It’s why even the longest music videos are less than 15 minutes. When Lady Gaga uploaded the 11-minute music video for “G.U.Y.” in 2014, users complained about her long intro that led up to her song that she had to re-upload a shorter 4-minute video that focused solely on the song.
Or, you’ll notice how the popular YouTube gamers that monetize their videos tend to cut their gameplay into portions instead of uploading the entire gameplay of games that are meant to go on for hours. When the game Until Dawn was released in 2015, Markiplier released 15 videos of gameplay with times ranging from 25 minutes to 40 minutes. Had he uploaded one long video instead, it’s unlikely many would have the attention span to sit through the whole video – and no advertiser would want to touch that.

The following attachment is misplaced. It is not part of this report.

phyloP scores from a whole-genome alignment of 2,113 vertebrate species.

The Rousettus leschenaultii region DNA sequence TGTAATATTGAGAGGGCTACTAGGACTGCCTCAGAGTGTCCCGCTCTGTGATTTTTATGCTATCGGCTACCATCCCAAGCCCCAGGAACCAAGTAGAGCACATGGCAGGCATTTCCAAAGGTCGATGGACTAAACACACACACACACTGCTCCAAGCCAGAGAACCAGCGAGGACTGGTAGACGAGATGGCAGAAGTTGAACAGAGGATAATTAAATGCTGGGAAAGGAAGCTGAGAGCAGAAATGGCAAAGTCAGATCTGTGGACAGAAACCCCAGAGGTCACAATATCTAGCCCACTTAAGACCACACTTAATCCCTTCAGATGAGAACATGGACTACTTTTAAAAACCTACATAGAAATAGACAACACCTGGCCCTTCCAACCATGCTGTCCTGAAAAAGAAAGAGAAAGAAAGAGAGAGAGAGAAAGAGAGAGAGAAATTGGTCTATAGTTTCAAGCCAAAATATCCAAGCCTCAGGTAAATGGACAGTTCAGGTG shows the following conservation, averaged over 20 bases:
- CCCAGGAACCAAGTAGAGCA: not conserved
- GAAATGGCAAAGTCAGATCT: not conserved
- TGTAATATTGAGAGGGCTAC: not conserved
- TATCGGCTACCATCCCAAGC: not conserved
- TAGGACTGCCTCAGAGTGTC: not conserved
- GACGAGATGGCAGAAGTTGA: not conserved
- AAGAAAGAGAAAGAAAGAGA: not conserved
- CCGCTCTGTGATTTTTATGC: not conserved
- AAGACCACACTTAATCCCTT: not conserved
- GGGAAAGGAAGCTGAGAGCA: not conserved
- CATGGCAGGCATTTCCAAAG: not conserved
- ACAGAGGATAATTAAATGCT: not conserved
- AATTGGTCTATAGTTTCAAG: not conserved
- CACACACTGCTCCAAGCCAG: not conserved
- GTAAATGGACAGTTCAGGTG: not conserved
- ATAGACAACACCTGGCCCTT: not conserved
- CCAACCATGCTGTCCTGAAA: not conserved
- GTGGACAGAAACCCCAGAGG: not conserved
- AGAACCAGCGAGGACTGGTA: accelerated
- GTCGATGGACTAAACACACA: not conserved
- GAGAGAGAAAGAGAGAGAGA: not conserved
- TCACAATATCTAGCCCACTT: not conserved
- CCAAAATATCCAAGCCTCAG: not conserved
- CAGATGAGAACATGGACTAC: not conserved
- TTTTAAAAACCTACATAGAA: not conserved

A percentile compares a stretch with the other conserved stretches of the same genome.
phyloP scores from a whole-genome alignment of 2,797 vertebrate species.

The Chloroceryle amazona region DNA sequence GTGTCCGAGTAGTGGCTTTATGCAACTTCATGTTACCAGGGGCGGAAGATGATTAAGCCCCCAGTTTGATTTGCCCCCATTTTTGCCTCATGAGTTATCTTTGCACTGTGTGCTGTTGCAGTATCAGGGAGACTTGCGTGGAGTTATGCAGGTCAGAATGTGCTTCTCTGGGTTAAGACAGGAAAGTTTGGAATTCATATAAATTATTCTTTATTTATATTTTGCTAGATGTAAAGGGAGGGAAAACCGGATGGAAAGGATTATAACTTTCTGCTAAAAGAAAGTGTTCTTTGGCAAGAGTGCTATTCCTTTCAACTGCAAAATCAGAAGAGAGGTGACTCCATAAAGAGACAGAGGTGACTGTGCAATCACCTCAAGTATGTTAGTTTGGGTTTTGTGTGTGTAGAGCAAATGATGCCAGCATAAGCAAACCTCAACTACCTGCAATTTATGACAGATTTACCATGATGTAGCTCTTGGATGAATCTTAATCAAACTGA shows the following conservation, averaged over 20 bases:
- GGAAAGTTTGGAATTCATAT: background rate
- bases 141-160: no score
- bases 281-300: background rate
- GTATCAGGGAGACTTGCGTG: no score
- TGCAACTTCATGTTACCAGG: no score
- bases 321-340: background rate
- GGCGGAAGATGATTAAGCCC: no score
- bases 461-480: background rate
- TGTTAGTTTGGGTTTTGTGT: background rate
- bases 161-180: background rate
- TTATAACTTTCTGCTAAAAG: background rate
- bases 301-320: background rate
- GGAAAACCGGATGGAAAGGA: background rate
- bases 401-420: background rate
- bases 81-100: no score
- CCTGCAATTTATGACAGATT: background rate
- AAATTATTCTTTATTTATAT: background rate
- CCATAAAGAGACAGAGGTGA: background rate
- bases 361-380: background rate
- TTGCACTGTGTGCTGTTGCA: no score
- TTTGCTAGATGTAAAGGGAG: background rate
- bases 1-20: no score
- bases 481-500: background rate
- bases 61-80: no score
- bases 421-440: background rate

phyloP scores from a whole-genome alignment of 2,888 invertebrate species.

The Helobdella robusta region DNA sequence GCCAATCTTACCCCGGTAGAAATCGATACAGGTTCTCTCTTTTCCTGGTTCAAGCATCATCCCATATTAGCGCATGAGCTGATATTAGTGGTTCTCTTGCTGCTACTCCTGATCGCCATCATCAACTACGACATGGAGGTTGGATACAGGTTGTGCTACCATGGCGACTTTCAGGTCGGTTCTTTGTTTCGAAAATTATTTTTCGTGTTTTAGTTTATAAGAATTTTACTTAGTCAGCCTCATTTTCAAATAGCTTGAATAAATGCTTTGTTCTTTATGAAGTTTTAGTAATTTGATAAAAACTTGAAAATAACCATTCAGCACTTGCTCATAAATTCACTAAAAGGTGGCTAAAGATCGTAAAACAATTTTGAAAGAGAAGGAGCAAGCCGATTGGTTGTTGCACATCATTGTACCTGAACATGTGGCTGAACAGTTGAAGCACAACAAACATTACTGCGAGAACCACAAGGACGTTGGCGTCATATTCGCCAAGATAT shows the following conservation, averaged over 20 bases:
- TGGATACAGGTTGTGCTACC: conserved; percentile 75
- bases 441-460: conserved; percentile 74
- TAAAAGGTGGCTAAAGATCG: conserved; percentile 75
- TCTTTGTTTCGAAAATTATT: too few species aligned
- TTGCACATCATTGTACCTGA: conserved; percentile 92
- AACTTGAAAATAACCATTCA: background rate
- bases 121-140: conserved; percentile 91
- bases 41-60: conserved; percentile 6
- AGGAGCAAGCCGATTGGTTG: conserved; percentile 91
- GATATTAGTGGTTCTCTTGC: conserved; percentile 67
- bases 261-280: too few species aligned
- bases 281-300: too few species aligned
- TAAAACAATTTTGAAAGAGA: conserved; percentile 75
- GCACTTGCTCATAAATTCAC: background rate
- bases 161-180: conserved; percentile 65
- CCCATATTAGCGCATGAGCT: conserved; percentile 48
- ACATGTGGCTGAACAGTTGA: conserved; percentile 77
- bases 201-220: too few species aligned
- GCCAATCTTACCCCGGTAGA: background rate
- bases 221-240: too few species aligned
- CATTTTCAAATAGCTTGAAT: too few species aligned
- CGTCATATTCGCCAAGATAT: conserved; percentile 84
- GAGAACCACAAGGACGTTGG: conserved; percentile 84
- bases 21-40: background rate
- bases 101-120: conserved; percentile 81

Quality Over Quantity
If you’re thinking of beating the current titleholder for the longest YouTube video will help you get monetized and rake in the money from advertisers, think again. In this part of the game where YouTube and Google have created algorithms to prevent gaming the system, it’ not enough to just upload a crappy 25-day video and call it a day.
So, what is it that advertisers want in a potential YouTube video they can monetize? Quality. They’re looking for the ad-friendly videos (read: videos that don’t cause a scandal and have their ads tied to controversial videos).
If you remember to YouTube Rewind 2018 debacle, you might remember how people accused YouTube of struggling to create a good Rewind that year because they had to find a balance between the actual notable events (PewDiePie vs. T-Series, Jake Paul vs. KSI, drama in the beauty community) and advertisers.
Based on the video that came out, it was clear YouTube chose advertisers over the community and came up with this overly-PC, ad-friendly video free of any popular YouTuber involved in a scandal.
It was a mess, but it showed exactly what advertisers want in their video: PG content that anyone in their target audience would watch. And no matter how good of a speaker, animator, or podcast person you are, the truth is no one is going to watch your video for 25 days straight.